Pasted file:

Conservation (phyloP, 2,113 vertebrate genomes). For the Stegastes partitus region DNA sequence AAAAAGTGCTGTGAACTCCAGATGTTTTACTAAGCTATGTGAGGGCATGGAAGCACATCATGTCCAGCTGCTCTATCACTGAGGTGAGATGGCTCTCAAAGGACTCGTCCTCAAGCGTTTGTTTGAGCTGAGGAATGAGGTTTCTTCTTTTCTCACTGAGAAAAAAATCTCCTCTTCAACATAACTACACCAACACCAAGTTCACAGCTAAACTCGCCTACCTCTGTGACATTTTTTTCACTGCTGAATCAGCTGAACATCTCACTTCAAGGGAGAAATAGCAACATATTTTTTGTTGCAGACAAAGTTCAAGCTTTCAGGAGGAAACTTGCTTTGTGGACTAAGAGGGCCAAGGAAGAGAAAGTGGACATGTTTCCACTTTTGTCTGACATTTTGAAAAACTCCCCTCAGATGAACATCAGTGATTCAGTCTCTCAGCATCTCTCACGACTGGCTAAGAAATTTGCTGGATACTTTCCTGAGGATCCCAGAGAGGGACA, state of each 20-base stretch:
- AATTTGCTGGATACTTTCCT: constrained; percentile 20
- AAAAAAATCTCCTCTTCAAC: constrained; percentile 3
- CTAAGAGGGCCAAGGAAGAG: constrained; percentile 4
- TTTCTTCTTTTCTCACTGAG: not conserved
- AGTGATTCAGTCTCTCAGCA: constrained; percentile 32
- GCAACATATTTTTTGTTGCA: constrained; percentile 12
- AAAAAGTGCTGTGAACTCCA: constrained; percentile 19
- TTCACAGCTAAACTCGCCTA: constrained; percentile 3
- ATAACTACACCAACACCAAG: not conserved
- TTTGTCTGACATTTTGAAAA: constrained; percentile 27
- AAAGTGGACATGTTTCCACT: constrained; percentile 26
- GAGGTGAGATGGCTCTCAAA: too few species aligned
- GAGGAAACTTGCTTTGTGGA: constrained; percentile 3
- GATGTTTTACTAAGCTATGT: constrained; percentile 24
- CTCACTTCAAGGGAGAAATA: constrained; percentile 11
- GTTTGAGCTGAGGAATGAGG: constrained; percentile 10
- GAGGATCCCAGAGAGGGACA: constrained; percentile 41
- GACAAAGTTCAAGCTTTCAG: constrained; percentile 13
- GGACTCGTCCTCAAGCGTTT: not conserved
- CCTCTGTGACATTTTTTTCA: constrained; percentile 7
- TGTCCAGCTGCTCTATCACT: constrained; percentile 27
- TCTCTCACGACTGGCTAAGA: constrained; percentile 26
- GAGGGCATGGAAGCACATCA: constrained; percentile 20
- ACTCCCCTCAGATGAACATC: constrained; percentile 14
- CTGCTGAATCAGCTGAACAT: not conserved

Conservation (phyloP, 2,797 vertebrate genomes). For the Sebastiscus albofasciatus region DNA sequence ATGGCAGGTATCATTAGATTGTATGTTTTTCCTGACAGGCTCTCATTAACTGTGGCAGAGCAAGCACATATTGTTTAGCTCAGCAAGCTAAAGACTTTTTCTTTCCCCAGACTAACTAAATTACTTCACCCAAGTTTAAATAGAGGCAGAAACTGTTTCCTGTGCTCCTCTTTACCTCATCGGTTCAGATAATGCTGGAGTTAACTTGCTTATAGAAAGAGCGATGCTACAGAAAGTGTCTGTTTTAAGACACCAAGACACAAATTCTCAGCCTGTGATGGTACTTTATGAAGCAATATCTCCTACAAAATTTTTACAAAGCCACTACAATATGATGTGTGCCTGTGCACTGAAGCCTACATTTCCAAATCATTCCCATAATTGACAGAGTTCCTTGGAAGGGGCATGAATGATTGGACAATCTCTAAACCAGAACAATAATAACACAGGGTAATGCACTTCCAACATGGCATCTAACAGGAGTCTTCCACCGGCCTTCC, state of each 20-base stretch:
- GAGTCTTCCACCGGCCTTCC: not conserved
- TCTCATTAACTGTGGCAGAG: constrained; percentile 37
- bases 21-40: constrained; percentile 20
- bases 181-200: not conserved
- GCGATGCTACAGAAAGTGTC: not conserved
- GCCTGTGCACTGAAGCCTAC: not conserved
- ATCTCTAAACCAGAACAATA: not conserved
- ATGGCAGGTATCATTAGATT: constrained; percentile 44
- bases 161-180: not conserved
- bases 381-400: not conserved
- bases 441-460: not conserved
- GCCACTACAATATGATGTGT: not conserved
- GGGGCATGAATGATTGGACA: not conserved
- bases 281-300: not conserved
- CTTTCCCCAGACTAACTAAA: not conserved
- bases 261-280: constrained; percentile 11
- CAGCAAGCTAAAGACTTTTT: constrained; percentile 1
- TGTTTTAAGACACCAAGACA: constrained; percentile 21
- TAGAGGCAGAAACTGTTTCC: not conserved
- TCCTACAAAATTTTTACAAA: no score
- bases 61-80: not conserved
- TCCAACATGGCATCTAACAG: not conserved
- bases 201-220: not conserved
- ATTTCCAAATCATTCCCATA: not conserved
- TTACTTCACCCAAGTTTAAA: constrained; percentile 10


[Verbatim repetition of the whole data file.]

Conservation (phyloP, 2,113 vertebrate genomes). For the Stegastes partitus region DNA sequence AAAAAGTGCTGTGAACTCCAGATGTTTTACTAAGCTATGTGAGGGCATGGAAGCACATCATGTCCAGCTGCTCTATCACTGAGGTGAGATGGCTCTCAAAGGACTCGTCCTCAAGCGTTTGTTTGAGCTGAGGAATGAGGTTTCTTCTTTTCTCACTGAGAAAAAAATCTCCTCTTCAACATAACTACACCAACACCAAGTTCACAGCTAAACTCGCCTACCTCTGTGACATTTTTTTCACTGCTGAATCAGCTGAACATCTCACTTCAAGGGAGAAATAGCAACATATTTTTTGTTGCAGACAAAGTTCAAGCTTTCAGGAGGAAACTTGCTTTGTGGACTAAGAGGGCCAAGGAAGAGAAAGTGGACATGTTTCCACTTTTGTCTGACATTTTGAAAAACTCCCCTCAGATGAACATCAGTGATTCAGTCTCTCAGCATCTCTCACGACTGGCTAAGAAATTTGCTGGATACTTTCCTGAGGATCCCAGAGAGGGACA, state of each 20-base stretch:
- AATTTGCTGGATACTTTCCT: constrained; percentile 20
- AAAAAAATCTCCTCTTCAAC: constrained; percentile 3
- CTAAGAGGGCCAAGGAAGAG: constrained; percentile 4
- TTTCTTCTTTTCTCACTGAG: not conserved
- AGTGATTCAGTCTCTCAGCA: constrained; percentile 32
- GCAACATATTTTTTGTTGCA: constrained; percentile 12
- AAAAAGTGCTGTGAACTCCA: constrained; percentile 19
- TTCACAGCTAAACTCGCCTA: constrained; percentile 3
- ATAACTACACCAACACCAAG: not conserved
- TTTGTCTGACATTTTGAAAA: constrained; percentile 27
- AAAGTGGACATGTTTCCACT: constrained; percentile 26
- GAGGTGAGATGGCTCTCAAA: too few species aligned
- GAGGAAACTTGCTTTGTGGA: constrained; percentile 3
- GATGTTTTACTAAGCTATGT: constrained; percentile 24
- CTCACTTCAAGGGAGAAATA: constrained; percentile 11
- GTTTGAGCTGAGGAATGAGG: constrained; percentile 10
- GAGGATCCCAGAGAGGGACA: constrained; percentile 41
- GACAAAGTTCAAGCTTTCAG: constrained; percentile 13
- GGACTCGTCCTCAAGCGTTT: not conserved
- CCTCTGTGACATTTTTTTCA: constrained; percentile 7
- TGTCCAGCTGCTCTATCACT: constrained; percentile 27
- TCTCTCACGACTGGCTAAGA: constrained; percentile 26
- GAGGGCATGGAAGCACATCA: constrained; percentile 20
- ACTCCCCTCAGATGAACATC: constrained; percentile 14
- CTGCTGAATCAGCTGAACAT: not conserved

Conservation (phyloP, 2,797 vertebrate genomes). For the Sebastiscus albofasciatus region DNA sequence ATGGCAGGTATCATTAGATTGTATGTTTTTCCTGACAGGCTCTCATTAACTGTGGCAGAGCAAGCACATATTGTTTAGCTCAGCAAGCTAAAGACTTTTTCTTTCCCCAGACTAACTAAATTACTTCACCCAAGTTTAAATAGAGGCAGAAACTGTTTCCTGTGCTCCTCTTTACCTCATCGGTTCAGATAATGCTGGAGTTAACTTGCTTATAGAAAGAGCGATGCTACAGAAAGTGTCTGTTTTAAGACACCAAGACACAAATTCTCAGCCTGTGATGGTACTTTATGAAGCAATATCTCCTACAAAATTTTTACAAAGCCACTACAATATGATGTGTGCCTGTGCACTGAAGCCTACATTTCCAAATCATTCCCATAATTGACAGAGTTCCTTGGAAGGGGCATGAATGATTGGACAATCTCTAAACCAGAACAATAATAACACAGGGTAATGCACTTCCAACATGGCATCTAACAGGAGTCTTCCACCGGCCTTCC, state of each 20-base stretch:
- GAGTCTTCCACCGGCCTTCC: not conserved
- TCTCATTAACTGTGGCAGAG: constrained; percentile 37
- bases 21-40: constrained; percentile 20
- bases 181-200: not conserved
- GCGATGCTACAGAAAGTGTC: not conserved
- GCCTGTGCACTGAAGCCTAC: not conserved
- ATCTCTAAACCAGAACAATA: not conserved
- ATGGCAGGTATCATTAGATT: constrained; percentile 44
- bases 161-180: not conserved
- bases 381-400: not conserved
- bases 441-460: not conserved
- GCCACTACAATATGATGTGT: not conserved
- GGGGCATGAATGATTGGACA: not conserved
- bases 281-300: not conserved
- CTTTCCCCAGACTAACTAAA: not conserved
- bases 261-280: constrained; percentile 11
- CAGCAAGCTAAAGACTTTTT: constrained; percentile 1
- TGTTTTAAGACACCAAGACA: constrained; percentile 21
- TAGAGGCAGAAACTGTTTCC: not conserved
- TCCTACAAAATTTTTACAAA: no score
- bases 61-80: not conserved
- TCCAACATGGCATCTAACAG: not conserved
- bases 201-220: not conserved
- ATTTCCAAATCATTCCCATA: not conserved
- TTACTTCACCCAAGTTTAAA: constrained; percentile 10